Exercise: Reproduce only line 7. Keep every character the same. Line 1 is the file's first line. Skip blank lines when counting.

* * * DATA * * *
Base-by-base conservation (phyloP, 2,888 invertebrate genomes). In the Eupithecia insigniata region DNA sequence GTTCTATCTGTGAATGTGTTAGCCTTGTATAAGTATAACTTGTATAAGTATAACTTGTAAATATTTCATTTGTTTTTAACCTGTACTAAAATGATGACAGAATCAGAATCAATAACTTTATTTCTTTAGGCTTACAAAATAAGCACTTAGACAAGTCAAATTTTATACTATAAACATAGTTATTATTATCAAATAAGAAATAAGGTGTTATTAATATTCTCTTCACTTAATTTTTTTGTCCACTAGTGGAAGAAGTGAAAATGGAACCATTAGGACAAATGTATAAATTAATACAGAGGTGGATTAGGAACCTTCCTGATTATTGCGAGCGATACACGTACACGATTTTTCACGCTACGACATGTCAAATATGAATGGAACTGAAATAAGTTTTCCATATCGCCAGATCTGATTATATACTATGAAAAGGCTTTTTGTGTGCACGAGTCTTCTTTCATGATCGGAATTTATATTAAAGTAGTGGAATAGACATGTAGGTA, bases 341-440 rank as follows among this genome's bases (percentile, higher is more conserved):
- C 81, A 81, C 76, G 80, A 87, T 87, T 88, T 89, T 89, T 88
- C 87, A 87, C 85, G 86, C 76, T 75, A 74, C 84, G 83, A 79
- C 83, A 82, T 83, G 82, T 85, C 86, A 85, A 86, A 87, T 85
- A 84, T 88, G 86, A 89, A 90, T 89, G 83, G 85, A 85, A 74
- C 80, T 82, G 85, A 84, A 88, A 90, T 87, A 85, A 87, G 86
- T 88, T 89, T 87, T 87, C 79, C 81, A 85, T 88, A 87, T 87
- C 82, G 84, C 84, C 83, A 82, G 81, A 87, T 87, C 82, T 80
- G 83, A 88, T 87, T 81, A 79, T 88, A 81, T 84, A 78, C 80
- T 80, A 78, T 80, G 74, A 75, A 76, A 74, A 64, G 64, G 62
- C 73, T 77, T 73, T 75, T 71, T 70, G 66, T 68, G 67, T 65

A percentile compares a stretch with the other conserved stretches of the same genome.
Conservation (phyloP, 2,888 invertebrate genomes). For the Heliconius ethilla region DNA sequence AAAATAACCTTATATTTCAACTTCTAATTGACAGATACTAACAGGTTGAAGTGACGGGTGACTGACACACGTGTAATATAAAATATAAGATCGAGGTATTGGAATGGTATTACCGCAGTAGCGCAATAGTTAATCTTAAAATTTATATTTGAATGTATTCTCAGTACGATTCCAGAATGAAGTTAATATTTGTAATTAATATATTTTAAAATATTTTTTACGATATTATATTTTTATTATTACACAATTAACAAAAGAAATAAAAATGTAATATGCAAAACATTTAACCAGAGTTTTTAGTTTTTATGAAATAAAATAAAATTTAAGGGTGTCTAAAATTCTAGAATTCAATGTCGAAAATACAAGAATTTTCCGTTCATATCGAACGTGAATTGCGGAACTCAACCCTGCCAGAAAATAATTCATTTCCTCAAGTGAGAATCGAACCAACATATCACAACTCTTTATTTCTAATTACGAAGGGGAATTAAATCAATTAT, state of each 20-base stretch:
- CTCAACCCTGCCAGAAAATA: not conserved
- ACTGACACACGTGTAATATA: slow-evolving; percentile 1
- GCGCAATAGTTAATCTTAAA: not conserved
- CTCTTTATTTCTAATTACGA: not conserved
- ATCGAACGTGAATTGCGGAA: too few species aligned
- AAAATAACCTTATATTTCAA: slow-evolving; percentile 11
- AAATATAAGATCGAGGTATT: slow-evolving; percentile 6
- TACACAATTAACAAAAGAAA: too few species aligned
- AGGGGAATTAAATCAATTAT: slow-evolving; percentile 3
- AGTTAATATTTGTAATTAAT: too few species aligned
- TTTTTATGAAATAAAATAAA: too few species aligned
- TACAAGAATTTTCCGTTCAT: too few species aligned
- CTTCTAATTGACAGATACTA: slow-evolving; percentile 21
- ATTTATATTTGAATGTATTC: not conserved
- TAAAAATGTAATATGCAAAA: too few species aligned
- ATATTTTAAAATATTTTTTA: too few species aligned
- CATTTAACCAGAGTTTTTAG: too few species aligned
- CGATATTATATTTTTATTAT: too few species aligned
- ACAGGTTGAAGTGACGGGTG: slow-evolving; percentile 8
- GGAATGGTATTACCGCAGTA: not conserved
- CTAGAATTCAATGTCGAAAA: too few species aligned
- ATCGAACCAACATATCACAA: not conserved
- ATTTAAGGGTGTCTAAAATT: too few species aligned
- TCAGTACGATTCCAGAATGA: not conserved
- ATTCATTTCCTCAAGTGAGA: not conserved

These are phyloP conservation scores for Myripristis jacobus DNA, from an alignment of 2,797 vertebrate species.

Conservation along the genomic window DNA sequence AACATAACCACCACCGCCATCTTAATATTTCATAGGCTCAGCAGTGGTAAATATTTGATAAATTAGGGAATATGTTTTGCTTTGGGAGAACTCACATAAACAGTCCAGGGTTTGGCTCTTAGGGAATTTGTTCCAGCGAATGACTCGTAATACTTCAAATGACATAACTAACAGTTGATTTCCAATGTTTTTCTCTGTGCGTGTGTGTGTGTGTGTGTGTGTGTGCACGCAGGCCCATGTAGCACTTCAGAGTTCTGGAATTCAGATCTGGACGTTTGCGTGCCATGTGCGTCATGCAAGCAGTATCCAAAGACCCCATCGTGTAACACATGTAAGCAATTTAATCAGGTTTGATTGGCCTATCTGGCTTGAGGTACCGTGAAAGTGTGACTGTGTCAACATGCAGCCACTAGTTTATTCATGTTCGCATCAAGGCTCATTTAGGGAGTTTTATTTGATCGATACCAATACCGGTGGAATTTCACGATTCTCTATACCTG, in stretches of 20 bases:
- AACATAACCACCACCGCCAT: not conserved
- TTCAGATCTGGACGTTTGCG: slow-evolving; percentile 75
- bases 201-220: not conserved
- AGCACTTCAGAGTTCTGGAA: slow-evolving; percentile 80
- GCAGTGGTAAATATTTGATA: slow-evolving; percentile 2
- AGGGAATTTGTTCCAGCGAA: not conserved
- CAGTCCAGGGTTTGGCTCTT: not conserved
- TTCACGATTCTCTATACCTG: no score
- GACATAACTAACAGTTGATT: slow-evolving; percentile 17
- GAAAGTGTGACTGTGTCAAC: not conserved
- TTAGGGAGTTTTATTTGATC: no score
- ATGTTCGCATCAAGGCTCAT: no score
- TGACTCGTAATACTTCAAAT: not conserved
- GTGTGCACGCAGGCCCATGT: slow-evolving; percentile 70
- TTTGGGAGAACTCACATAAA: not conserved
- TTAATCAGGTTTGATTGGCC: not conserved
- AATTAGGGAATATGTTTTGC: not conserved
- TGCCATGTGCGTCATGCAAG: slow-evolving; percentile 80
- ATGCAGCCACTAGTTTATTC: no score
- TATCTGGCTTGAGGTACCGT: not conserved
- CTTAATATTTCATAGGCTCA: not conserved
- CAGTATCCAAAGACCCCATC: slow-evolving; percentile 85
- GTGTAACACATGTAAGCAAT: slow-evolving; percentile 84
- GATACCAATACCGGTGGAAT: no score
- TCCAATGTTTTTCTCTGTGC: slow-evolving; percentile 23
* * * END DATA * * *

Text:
- T 88, T 89, T 87, T 87, C 79, C 81, A 85, T 88, A 87, T 87